Growing up in the heart of Georgia in the 70s and 80s, I was surrounded by droves of loving families. Both my neighborhood and church community had wall-to-wall two-parent households. Sure, there was the occasional single mom that moved into the area, or a peculiar couple that just “lived together,” but mostly, my surroundings looked like a Black episode of The Brady Bunch – or so it seemed.
For the last 20 years, research has told us that children from two-parent households have a better shot at a “normal” lifestyle. It’s no wonder that the rising divorce rates seem to strike terror in the hearts of lovers and parents everywhere. But my experience tells me that it’s not the number of parents in the household that matters as much as the emotional and social health of the parents. Not all two-parent households are created equal.
I was raised with both parents living in the same household. (My folks were married for 46 years!) But that fact did not decrease the amount of things I’ve had to un-learn as an adult. At 21, I learned that name-calling was the quickest way to lose a good friend. When I was 26, I realized that yelling at a boyfriend usually sent him packing. By 28, I understood that my boss wasn’t going to just “get over” my mood swings. And, I was nearly 30 when I decided that cussing out the cashier only made me look like the idiot. I bet my lessons sound familiar to many of you—whether your parents stayed together or not.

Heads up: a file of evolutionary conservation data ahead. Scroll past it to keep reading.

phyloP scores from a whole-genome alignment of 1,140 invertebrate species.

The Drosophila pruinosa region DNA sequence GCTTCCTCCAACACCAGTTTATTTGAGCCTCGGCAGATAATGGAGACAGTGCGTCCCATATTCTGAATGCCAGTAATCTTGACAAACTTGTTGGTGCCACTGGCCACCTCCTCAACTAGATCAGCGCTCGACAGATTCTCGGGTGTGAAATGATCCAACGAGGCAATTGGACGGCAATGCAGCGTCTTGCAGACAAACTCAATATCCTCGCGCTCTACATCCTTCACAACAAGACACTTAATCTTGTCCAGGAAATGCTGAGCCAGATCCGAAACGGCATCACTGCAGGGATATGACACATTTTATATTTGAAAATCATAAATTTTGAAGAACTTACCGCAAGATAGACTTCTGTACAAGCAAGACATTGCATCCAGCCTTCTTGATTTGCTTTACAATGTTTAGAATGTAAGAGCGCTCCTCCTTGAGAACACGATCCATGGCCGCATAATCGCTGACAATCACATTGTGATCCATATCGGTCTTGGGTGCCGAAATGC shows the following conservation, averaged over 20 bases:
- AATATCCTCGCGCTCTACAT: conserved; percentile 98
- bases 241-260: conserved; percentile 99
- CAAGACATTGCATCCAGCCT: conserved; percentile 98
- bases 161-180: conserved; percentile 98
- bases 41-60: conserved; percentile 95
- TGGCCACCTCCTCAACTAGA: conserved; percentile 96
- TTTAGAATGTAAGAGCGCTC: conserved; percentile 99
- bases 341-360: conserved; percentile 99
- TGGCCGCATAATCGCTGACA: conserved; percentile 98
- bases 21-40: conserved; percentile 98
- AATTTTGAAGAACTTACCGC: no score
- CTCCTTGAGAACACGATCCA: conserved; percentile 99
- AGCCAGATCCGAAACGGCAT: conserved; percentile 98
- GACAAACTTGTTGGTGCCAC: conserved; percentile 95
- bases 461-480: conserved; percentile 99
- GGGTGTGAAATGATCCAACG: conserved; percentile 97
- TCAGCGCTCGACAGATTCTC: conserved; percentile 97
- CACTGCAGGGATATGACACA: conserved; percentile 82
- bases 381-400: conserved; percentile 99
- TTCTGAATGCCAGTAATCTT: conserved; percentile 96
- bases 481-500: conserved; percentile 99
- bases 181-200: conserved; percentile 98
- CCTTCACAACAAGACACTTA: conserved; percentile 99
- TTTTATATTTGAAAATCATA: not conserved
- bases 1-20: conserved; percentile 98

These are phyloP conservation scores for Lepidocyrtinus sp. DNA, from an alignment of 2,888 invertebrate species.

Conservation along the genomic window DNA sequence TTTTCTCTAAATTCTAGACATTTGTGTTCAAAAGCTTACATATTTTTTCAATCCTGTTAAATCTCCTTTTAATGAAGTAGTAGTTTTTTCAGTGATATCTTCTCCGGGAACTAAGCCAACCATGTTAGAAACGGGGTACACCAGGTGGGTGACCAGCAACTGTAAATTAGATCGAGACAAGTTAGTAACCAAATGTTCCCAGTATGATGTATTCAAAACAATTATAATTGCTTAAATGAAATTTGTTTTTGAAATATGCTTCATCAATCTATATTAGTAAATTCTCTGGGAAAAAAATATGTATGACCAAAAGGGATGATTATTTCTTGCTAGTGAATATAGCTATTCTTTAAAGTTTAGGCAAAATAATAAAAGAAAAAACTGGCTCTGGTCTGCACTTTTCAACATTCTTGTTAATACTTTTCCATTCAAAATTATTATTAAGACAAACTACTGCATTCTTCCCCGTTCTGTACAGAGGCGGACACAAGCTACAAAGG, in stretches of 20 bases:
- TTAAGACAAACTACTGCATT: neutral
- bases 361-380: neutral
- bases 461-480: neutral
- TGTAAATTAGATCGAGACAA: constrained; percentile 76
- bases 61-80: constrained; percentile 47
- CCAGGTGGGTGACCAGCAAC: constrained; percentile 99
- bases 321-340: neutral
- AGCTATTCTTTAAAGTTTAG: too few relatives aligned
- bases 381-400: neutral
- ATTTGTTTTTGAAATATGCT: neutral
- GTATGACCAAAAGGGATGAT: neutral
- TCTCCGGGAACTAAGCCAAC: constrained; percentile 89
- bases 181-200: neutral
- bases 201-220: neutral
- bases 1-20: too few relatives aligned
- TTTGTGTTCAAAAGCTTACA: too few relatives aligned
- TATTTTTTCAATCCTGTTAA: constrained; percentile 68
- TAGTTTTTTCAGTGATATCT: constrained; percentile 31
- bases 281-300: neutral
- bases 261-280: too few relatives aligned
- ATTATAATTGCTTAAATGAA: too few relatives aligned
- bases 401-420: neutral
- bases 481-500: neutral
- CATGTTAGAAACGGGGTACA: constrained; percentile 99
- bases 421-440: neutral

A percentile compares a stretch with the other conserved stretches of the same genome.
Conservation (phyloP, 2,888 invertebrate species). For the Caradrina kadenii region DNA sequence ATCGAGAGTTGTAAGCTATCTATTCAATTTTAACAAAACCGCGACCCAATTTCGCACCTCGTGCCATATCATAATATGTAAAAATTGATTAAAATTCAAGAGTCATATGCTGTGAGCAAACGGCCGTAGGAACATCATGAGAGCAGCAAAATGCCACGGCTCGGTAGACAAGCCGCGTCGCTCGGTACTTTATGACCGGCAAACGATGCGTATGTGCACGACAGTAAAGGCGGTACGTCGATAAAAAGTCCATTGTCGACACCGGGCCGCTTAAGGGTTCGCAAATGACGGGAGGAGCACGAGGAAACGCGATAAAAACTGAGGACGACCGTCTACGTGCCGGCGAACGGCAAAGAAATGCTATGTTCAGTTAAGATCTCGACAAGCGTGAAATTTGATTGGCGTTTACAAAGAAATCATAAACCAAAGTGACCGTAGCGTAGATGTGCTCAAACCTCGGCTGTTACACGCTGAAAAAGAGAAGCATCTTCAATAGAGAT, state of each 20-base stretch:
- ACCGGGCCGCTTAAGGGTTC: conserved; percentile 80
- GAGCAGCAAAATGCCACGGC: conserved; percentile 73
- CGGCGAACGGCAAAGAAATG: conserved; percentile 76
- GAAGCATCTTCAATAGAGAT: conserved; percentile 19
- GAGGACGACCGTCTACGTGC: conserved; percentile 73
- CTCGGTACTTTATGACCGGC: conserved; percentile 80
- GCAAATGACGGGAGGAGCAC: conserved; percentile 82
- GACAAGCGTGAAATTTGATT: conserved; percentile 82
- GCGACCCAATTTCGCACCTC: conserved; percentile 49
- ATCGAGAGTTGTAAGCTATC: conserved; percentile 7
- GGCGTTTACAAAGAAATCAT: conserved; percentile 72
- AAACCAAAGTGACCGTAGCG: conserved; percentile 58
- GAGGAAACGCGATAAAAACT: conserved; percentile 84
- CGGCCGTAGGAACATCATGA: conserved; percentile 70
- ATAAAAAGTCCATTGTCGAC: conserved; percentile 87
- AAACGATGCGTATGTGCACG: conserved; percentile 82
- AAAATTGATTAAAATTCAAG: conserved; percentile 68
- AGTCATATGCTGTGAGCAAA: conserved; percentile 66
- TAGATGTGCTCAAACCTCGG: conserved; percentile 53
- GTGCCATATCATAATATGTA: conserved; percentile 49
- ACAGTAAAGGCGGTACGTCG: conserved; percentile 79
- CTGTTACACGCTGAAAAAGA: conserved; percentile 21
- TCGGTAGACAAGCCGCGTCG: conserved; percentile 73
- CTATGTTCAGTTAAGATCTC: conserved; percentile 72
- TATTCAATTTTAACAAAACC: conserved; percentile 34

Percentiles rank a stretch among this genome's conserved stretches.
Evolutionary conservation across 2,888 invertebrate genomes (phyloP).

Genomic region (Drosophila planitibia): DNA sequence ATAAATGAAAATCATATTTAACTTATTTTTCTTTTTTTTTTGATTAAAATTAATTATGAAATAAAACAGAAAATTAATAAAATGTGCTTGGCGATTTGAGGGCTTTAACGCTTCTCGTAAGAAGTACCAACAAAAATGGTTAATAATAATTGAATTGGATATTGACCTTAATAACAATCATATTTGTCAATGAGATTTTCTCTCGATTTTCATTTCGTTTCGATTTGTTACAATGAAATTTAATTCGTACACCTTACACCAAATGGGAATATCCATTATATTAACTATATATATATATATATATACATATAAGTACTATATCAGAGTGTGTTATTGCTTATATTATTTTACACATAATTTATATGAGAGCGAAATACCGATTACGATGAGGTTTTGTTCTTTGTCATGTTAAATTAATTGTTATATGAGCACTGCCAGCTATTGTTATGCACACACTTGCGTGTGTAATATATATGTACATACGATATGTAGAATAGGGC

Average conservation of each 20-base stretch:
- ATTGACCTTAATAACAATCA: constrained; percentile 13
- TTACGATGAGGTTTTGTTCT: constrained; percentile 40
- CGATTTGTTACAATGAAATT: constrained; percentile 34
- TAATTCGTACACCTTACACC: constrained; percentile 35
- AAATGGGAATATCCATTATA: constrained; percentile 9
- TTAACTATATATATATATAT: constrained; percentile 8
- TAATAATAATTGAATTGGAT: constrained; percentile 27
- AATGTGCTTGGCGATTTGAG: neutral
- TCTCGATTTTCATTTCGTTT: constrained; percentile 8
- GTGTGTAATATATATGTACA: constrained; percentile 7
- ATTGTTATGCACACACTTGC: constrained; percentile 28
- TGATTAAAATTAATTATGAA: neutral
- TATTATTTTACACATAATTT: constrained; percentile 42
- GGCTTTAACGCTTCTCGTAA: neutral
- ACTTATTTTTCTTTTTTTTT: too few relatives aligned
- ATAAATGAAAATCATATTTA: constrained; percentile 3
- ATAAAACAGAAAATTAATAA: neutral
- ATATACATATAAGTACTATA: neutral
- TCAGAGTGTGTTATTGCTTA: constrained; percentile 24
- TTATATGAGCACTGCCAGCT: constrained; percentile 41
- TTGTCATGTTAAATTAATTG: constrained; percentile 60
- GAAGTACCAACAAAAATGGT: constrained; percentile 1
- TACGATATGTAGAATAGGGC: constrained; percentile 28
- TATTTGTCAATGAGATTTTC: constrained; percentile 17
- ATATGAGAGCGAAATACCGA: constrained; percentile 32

The idea is that we are supposed to learn positive traits from having both our parents under the same roof, right? But in my chocolate-coated Pleasantville, philandering fathers taught their daughters that men were not to be believed or trusted, alcoholic mothers taught their sons that women would always be co-dependent and bickering couples taught their children that respecting one’s spouse was neither required nor expected. And what’s worse is that all these distorted teachings were hidden behind the mask of a “happy family.”
Children in my world grew up and completed the cycle of misfortune that their parents began, but with a far more dismal outcome. Yes, in my two-parent world, I saw my fair share of teenage pregnancies and young drug addicts, but I have never seen any research findings about that.
I’m not totally against the research. Honestly, there is no denying that two emotionally stable and socially healthy adults have a better shot of raising a great kid. But the question is, how many of those relationships actually even exist? I hear many unhappy couples saying they stay married for their kids, but I just see it as dysfunction breeding more dysfunction.
Instead of scaring folks off with the divorce rates, let’s inspire and educate them toward emotional and social wellness. At the end of the day, what good are two parents when all they can offer is the disadvantage of brokenness?
Don’t get it twisted—I’m not advocating divorce or single parenting. I simply believe healthy relations and total emotional wholeness are the required measurements for your happiness factor. I would love to hear your thoughts on this touchy subject, so please chime in!